In conclusion, during evolution, the expanded neocortices of large-brained species might have adopted cINs as a reservoir of young cells compatible with their substantial stability and reduced capacity for neurogenesis, independent from singular functional specializations. The persistence of a significant population of immature cells could be part of a neocortical architecture shared by phylogenetically divergent species as a developmental correlate of brain enlargement. The immature neuron population revealed here might represent one of the anatomical substrates of the so called ‘brain reserve’ or ‘cognitive reserve’ which is thought to allow the maintenance of efficient cognitive functions throughout life and to exert a protective effect against aging (Stern, 2017; La Rosa et al., 2019). Accordingly, the cIN population might be also important in the progressive maturation of cortical circuitries during postnatal and young ages. The occurrence and distribution of cINs in humans, as well as their possible modulation by physiological and/or environmental conditions in animal models or postmortem human brain tissue, are worthwhile of further investigation. The prevalent occurrence of such a reservoir in neocortices of large-brained mammals will represent a great challenge for future studies.

Materials and methods

Brain sample

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Brains used in this study were collected from various institutions and tissue banks, all provided by the necessary authorizations (see below and Supplementary file 1). All experiments were conducted in accordance with current EU and Italian laws.

Four prepuberal, four young adult, four middle age and four aged mice were analysed. Perfusion was performed under anesthesia (i.p. injection of a mixture of ketamine, 100 mg/kg, Ketavet, Bayern, Leverkusen, Germany; xylazine, 5 mg/kg; Rompun, Bayer, Milan, Italy; authorization of the Italian Ministry of Health and the Bioethical Committee of the University of Turin; code 1112/2016-PR - courtesy of Annalisa Buffo) and brains were postfixed for 4 hr.

Four prepuberal naked mole rat brains were extracted a few minutes following euthanasia in accordance with Schedule 1 of the Animals (Scientific Procedures) Act 1986, and fixed by immersion, while four young-adult and four middle age specimens were perfused. All brains were postfixed overnight.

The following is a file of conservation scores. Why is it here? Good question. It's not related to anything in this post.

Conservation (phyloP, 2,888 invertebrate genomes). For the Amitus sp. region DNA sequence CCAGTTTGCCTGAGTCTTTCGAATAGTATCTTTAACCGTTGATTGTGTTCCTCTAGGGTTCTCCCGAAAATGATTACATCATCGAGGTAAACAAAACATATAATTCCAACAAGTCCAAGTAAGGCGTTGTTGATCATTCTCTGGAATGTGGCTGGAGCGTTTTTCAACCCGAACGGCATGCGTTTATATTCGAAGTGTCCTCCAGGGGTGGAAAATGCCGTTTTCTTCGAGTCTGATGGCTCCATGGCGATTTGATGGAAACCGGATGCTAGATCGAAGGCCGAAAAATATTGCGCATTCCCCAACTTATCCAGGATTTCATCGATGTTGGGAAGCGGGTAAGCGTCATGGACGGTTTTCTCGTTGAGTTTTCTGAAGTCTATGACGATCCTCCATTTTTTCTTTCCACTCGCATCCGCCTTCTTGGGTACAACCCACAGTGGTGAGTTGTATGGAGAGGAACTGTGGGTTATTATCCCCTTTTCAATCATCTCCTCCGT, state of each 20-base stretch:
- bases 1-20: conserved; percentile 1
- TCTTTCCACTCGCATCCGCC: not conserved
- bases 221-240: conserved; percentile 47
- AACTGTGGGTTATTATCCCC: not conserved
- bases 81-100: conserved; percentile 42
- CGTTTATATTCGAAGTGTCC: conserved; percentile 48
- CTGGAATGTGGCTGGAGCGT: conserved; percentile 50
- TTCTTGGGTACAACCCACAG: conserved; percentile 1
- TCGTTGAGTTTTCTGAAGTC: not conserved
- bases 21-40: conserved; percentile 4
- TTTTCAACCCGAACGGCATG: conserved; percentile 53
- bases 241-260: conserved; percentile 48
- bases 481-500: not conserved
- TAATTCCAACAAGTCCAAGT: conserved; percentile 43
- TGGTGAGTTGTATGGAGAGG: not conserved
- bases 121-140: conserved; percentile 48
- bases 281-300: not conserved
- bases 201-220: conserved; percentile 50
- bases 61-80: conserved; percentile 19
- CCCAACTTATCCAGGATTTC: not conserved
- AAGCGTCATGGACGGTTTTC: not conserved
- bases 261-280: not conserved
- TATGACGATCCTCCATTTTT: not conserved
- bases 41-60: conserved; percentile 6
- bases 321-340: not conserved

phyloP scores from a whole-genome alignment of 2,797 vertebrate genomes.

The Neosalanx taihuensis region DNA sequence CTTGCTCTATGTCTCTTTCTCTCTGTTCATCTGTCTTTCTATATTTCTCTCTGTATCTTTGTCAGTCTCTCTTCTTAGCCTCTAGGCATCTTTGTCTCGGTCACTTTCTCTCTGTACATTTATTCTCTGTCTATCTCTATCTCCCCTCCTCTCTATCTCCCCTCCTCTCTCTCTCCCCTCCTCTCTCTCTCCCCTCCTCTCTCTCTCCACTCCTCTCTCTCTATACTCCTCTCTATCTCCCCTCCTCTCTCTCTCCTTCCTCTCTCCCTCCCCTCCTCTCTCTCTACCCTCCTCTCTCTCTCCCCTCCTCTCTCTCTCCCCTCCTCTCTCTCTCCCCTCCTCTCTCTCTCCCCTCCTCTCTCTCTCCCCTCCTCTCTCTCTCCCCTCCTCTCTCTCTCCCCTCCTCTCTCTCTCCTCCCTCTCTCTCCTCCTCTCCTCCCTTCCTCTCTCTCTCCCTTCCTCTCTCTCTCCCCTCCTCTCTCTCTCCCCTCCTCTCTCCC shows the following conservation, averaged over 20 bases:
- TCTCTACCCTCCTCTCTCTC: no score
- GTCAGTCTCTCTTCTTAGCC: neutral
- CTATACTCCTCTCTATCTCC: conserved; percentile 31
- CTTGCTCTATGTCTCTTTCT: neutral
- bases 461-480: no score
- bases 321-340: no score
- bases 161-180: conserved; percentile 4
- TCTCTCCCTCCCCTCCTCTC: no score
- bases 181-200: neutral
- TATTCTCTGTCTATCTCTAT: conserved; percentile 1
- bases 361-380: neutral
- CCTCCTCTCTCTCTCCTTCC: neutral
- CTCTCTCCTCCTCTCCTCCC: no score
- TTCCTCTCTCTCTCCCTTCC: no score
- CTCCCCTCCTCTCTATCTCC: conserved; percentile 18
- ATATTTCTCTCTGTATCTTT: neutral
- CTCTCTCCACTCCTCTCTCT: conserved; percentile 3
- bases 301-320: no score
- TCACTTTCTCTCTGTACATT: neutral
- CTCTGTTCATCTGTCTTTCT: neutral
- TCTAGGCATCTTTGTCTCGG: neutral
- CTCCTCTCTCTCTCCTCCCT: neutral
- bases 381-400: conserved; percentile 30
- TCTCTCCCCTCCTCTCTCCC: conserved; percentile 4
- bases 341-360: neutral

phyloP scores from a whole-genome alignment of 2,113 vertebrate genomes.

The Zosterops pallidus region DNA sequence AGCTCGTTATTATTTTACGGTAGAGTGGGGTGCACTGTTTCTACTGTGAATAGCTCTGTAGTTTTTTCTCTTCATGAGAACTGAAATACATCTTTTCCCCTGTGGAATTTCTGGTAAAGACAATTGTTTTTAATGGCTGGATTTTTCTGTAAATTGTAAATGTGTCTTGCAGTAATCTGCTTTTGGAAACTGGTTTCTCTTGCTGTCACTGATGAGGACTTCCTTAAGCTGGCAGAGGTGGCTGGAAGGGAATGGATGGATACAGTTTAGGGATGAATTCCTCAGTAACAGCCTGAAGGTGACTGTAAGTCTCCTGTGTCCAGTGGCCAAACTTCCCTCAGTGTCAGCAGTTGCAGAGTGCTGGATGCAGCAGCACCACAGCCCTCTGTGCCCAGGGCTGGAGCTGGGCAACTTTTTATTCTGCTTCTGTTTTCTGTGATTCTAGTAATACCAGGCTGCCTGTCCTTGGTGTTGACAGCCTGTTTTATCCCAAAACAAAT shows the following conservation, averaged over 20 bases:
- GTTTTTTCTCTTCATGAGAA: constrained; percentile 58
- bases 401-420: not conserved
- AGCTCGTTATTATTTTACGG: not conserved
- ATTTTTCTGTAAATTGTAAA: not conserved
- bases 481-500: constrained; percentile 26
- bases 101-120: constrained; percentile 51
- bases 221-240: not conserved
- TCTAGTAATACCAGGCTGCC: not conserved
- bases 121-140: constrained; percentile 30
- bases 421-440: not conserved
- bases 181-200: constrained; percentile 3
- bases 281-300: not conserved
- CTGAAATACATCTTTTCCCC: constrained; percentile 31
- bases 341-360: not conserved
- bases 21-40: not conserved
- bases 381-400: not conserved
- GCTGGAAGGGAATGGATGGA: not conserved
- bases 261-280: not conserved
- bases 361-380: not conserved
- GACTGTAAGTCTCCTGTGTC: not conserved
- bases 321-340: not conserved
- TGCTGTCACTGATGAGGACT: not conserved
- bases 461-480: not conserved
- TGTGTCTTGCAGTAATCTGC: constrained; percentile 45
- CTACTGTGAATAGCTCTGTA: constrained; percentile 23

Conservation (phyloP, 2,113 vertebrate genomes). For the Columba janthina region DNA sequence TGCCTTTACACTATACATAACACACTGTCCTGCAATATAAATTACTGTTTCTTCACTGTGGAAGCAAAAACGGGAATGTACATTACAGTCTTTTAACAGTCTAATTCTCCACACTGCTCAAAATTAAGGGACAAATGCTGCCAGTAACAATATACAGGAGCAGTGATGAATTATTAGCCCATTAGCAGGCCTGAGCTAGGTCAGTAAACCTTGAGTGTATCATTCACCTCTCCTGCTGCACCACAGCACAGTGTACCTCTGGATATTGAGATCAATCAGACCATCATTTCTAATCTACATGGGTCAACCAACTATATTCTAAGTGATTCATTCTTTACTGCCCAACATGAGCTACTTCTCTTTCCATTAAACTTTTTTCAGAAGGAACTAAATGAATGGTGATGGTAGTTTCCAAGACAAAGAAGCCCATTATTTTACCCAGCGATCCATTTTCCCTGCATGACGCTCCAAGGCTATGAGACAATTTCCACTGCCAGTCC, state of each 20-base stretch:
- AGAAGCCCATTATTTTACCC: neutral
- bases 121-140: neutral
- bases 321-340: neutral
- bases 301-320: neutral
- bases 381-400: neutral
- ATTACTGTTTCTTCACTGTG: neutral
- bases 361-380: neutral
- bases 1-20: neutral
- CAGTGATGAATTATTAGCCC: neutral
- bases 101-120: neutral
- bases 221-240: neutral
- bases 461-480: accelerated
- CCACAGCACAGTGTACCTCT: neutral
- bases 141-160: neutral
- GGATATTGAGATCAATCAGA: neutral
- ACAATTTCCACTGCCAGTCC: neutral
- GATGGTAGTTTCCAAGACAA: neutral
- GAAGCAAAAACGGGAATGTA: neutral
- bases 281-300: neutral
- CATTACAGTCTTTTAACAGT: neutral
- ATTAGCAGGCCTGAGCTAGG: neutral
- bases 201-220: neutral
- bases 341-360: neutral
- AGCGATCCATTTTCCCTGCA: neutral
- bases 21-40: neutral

Four prepuberal and four young-adult female rabbits were used. Rabbits received one daily injection of BrdU (Sigma; 40 mg/Kg) for 5 consecutive days and then were killed 10 days after the last injection. Animals were deeply anesthetized (ketamine 100 mg/kg - Ketavet, -and xylazine 33 mg/ kg body weight - Rompun) and perfused with fixative (Italian Ministry of Health, authorization n. 66/99-A). Tissues were postfixed for 6 hr.

WE bats were captured in Nairobi, Kenya, and SC bats were captured in Kampala, Uganda. Permits and licenses were granted by the National Museums of Kenya and the Uganda National Council of Science and Technology (No. 024/07/1). Animals were trapped during night and kept in cages for 1–3 days before perfusion. They were deeply anaesthetized with sodium pentobarbital (Nembutal, 60 mg/ml; 50 mg/kg) and perfused. Brains were removed and postfixed for 2–18 days. The actual ages of the animals are not known, but they were aged as adults on the basis of the following criteria: the closure of the femoral and humeral epiphyseal plate, the body weight, the forearm length and sexual maturity (evidence of lactation or pregnancy in female and testis size in male; Gatome et al., 2010).